Climate data—Daily values of Tmax, Tmin, Tmean, DPTmax, DPTmin, and DPTdelta (DPTmax – DPTmin) were obtained from hourly recordings collected at Ryan Airport in Baton Rouge, La.a The location of the airport was approximately 9 miles from the pastures.

Aeroallergen data—Qualitative allergen counts for the year 1994 were obtained from the Acadiana(A1) Allergy and Asthma Center, Louisiana Pollen and Mold/Fungal Center, which is a counting station certified by the Aerobiology Committee of the American Academy of Allergy, Asthma, and Immunology.b The counting station was approximately 40 miles from the pastures. Daily counts were obtained for every 24-hour period (air samples were collected for 30 seconds every 10 minutes) with a samplerc situated on an unobstructed rooftop 1 story above the ground with no local pollen or fungal spore sources, according to the specifications of the National Allergy Bureau. Daily reports of environmental pollen and fungal spores included the total counts and the specific counts of 28 types of pollen and 20 types of fungal spores. Aeroallergen counts were grouped into 4 categories: tree pollen, grass pollen, herbaceous plant pollen (Appendix 2), and fungal spores. The list of specific fungal spore types includes the following: Alternaria spp, Ascospore, Basidiospore, Botrytis spp, Cercospora spp, Cladosporium spp, Curvularia spp, Drechslera/Helminthosporium, Epicoccum spp, Erysiphe/Oidium, Fusarium spp, Nigrospora spp, Periconia spp, Peronospora spp, Pithomyces, Polythrincium, rusts, smuts, Stemphylium spp, Torula spp.

Clinical and climatic evaluation of seasonality—The temporal association between clinical exacerbation and the climatic variables (ie, Tmax, Tmin, Tmean, DPTmax, DPTdelta, and DPTmin) was evaluated for 3 years. Daily frequency of CSRE ≥ 4.5 for the 3 years was graphed in conjunction with variations in the environmental factors, including Tmax, Tmin, Tmean, DPTmax, DPTmin, and DPTdelta. In addition, for each given horse, the first episode of clinical exacerbation of the disease was recorded for each of the 3 years.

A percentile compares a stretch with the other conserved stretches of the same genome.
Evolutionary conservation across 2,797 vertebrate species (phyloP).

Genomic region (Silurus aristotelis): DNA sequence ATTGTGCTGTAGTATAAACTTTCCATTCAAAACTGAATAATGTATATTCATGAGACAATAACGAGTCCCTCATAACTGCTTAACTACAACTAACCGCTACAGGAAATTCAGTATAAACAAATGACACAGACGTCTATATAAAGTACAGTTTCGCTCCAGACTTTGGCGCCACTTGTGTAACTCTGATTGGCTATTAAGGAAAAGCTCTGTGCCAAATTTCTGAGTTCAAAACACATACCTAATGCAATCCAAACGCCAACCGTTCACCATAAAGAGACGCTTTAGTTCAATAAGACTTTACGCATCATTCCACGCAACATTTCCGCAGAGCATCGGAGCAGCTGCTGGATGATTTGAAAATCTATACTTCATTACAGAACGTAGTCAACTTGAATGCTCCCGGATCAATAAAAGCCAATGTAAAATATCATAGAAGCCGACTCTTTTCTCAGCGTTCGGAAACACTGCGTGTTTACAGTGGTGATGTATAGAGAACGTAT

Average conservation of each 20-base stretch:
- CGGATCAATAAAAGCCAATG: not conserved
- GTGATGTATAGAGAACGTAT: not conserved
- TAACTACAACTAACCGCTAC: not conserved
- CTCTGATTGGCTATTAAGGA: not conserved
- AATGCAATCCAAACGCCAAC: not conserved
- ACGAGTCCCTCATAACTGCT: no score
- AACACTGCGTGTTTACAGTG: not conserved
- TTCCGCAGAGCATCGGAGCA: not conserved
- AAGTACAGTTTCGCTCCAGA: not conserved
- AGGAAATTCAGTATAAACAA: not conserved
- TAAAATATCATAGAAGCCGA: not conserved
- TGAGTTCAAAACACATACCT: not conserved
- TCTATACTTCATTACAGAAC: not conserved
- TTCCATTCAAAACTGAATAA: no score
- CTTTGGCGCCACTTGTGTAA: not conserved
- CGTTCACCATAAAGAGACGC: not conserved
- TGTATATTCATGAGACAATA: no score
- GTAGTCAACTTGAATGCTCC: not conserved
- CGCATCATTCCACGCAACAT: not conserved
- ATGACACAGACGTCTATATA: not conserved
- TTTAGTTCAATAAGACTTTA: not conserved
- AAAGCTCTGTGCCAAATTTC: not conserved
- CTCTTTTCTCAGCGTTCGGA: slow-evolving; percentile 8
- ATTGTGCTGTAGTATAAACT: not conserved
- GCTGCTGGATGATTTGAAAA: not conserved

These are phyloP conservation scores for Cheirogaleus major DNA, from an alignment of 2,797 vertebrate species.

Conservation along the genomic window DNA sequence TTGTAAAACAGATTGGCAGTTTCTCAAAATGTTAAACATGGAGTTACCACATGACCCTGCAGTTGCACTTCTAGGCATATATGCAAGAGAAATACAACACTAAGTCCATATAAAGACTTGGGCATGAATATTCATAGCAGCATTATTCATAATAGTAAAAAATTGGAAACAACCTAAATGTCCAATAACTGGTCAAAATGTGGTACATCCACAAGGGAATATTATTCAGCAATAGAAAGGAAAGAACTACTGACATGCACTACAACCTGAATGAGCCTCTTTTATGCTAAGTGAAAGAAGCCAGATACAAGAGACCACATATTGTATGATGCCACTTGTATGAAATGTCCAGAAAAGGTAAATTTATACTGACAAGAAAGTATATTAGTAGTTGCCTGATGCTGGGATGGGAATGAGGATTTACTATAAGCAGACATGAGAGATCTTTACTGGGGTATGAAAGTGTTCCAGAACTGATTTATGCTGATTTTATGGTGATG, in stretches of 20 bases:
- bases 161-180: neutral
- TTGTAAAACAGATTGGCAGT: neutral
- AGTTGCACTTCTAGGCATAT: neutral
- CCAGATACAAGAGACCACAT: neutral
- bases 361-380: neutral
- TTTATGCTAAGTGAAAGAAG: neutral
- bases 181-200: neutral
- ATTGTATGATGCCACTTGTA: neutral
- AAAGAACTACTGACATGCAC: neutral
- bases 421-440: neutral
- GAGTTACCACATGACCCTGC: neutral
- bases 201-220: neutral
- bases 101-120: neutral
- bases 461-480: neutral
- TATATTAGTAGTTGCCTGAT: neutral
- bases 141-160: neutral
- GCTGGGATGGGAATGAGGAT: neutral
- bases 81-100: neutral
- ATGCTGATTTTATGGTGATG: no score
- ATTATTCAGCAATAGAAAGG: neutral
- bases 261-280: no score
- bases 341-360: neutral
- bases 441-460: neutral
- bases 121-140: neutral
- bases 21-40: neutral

Statistical analysismdash;Median and mode of CSRE of affected horses on a given date (from January 1, 1992, to December 31, 1994) were calculated and transformed to a binomial variable by setting the criterion that a median or mode score ≥ 4.5 was equivalent to clinical exacerbation of the disease. Binomial scores were then evaluated for associations with Julian date or calendar date, Tmax, Tmin, Tmean, DPTmax, DPTmin, and DPTdelta by use of logistic regression.d The log odds ratios were deemed significant if the confidence limits did not include the value 1, where a value of 1 would indicate no significant effect. A backward elimination logistic regression analysis incorporating the environmental variables (Tmax, Tmin, Tmean, DPTmax, DPTmin, and DPTdelta) was then used to determine which of the environmental variables best explained the variations in CSRE.11 A t test was used to evaluate and compare if the probability of significant CSRE was equally predicted by temperature and dew-point temperature whether median or mode scores were used. Values of P < 0.05 were considered significant.

Binomial scores were then evaluated via logistic regressiond for associations with total counts of tree pollens, herbaceous plant pollens, grass pollens, and fungal spores as well as counts of specific types of fungal spores. Log odds ratios were deemed significant if the confidence limits did not include the value 1.

The temporal pattern of each of the aeroallergen categories (tree pollen, herbaceous plant pollen, grass pollen, and fungal spores) was visually evaluated in relation to the pattern of clinical exacerbation of the disease for 1 year (1994). Also evaluated visually was the temporal pattern of each of the aeroallergen categories in relation to the climate variables (ie, Tmax, Tmin, Tmean, DPTmax, DPTdelta, and DPTmin). In addition, counts of each aeroallergen type (ie, 20 types of fungi and 28 types of pollen) were evaluated visually individually in relation to clinical exacerbation and environmental temperature variables (ie, Tmax, Tmin, Tmean, DPTmax, DPTdelta, and DPTmin) for the year 1994.

Results